Tag Archives: Olivia Clemens


On Thanksgiving Day, 1868, Olivia Langdon “yielded a conditional consent” to Sam Clemens’s third proposal of marriage. They had know each other for less than a year, having been introduced on the occasion of a Charles Dickens reading in New York City the previous New Year’s Eve. Sam had made himself a fixture in Elmira during the Summer and Fall of 1868, going out of his way to visit the Langdons whenever there was an interruption in his American Vandal lecture tour. Read more…


2018 marks the sesquicentennial anniversary of Mark Twain’s first visit to Elmira, the town where he would meet his wife, spend many of his summers over the remainder of his life, write several of his most acclaimed books, and finally be laid to rest. In the following essay, Dr. Seybold commemorates the occasion by offering his estimation of what Elmira meant to Mark Twain.  January 26, 1905 It was the 30th birthday of Mark Twain’s nephew, Jervis Langdon. His father, Charley Langdon, Read more…


The 2018 Park Church Summer Lecture Series Previous “Park Church” and “Trouble Begins” lectures can be found and downloaded in the “Trouble Begins” Archives” or by clicking here. Wednesday, June 13 at the Park Church 7 p.m. “Fingerprints and Microbe Time: Mark Twain and Scientific Skepticism” James W. Leonard, The Citadel It is well known that Twain took contemporary social, political, and particularly racial beliefs to task through an incisive skepticism which outpaced many of his generation. But Twain also Read more…


Saturday, April 21, marked the 108th anniversary of Mark Twain’s passing. For Twain, whose final decade was wracked by overwhelming bereavement, the promise of death’s release was something welcome. By the end of his life, Twain’s sentiments toward life and death were akin to Satan’s musings in Letters From the Earth (1909): Life was not a valuable gift, but death was. Life was a fever-dream made up of joys embittered by sorrows, pleasure poisoned by pain; a dream that was a Read more…


On Saturday, August 5th, the Mark Twain Circle presented the Louis J. Budd Award to Laura Skandera Trombley at the 8th International Conference on the State of Mark Twain Studies, hosted by the Center for Mark Twain Studies at Elmira College. Dr. Trombley is a Professor of English at University of Southern California, as well as former President of Pitzer College and the Huntington Library. She is also author of two books on Sam Clemens’s relationships with women, as well Read more…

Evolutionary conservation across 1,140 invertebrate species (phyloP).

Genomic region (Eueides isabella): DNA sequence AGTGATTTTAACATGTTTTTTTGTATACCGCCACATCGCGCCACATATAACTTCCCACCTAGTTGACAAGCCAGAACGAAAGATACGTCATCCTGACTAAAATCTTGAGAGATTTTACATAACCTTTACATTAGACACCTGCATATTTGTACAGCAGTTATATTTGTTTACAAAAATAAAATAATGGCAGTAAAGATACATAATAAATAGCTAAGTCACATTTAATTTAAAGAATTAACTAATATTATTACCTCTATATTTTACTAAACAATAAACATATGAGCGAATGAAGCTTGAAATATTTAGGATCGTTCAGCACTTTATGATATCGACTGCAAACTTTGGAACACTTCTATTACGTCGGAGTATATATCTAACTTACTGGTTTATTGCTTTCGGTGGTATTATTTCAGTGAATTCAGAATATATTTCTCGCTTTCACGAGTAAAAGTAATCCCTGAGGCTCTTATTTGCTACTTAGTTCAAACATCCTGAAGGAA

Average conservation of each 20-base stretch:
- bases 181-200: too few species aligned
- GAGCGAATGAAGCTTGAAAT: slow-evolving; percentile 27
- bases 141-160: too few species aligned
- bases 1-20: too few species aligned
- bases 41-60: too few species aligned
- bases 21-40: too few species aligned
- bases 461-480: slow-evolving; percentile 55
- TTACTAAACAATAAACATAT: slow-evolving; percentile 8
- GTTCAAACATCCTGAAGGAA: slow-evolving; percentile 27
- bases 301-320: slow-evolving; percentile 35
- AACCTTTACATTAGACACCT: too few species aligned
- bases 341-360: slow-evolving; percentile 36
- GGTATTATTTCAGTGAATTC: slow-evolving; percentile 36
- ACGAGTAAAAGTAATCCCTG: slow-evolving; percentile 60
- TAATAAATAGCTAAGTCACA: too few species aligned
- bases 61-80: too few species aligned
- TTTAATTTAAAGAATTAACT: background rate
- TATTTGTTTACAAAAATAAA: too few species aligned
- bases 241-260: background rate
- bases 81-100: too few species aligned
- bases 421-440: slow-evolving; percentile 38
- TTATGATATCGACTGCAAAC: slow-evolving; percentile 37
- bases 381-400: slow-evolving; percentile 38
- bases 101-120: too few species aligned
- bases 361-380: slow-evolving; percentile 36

In 1867, Mark Twain addressed letters to Missouri expressing his disgust at the thought of women’s voting rights. He expressed that women should stick to their “feminine little trifles” that consisted of “babies…and knitting.” Twain speculated that women were not capable of making decisions about politics and should let the “natural bosses do the voting” instead. Twain described women as one might antique furniture: “an ornament to the place that she occupies.” Women are glorified stepping stones, everyday tools to Read more…


Drawing by Elmira College student, Samantha Berger


Mark Twain described his Autobiography as an “apparently systemless system…a complete and purposed jumble,” and so it is, though it is not wholly without method. Over the course of its composition Twain relied heavily on a biography begun by his daughter, Susy Clemens, when she was just thirteen. Twain would copy a selection from “Susy’s Biography” then expound upon the events and episodes sparsely described therein. This ritual provoked both humor – the celebrated septuagenarian writer debating the details of his Read more…


Open House, Thursday, February 2 from 4 to 6 p.m. at the Park Church for all members of the Elmira College community. Please join us for a gathering in the Langdon Parlors, built in 1876, with special guests Livy Clemens (portrayed by Sheila Reed) and her father, Jervis Langdon (portrayed by Jim Hare) to hear about the friendships between the Langdons, Beechers, Cranes and other members of the Park Church. Imagine yourself at Sam and Livy’s wedding 147 years ago Read more…


On December 18, 1868, Mark Twain resumed his “American Vandals” lecture tour after the briefest respite. He had traveled overnight and throughout the day to arrive in Elmira following a performance in Scranton. Less than 24 hours later he boarded the first in the series of trains which would make a circuitous day-long journey to Fort Plain, where he was scheduled to appear on the evening of the 19th. There were several more direct routes which would’ve drastically reduced the hours Read more…


Thomas K. Beecher manuscript for Olivia Susan Clemens’s memorial service

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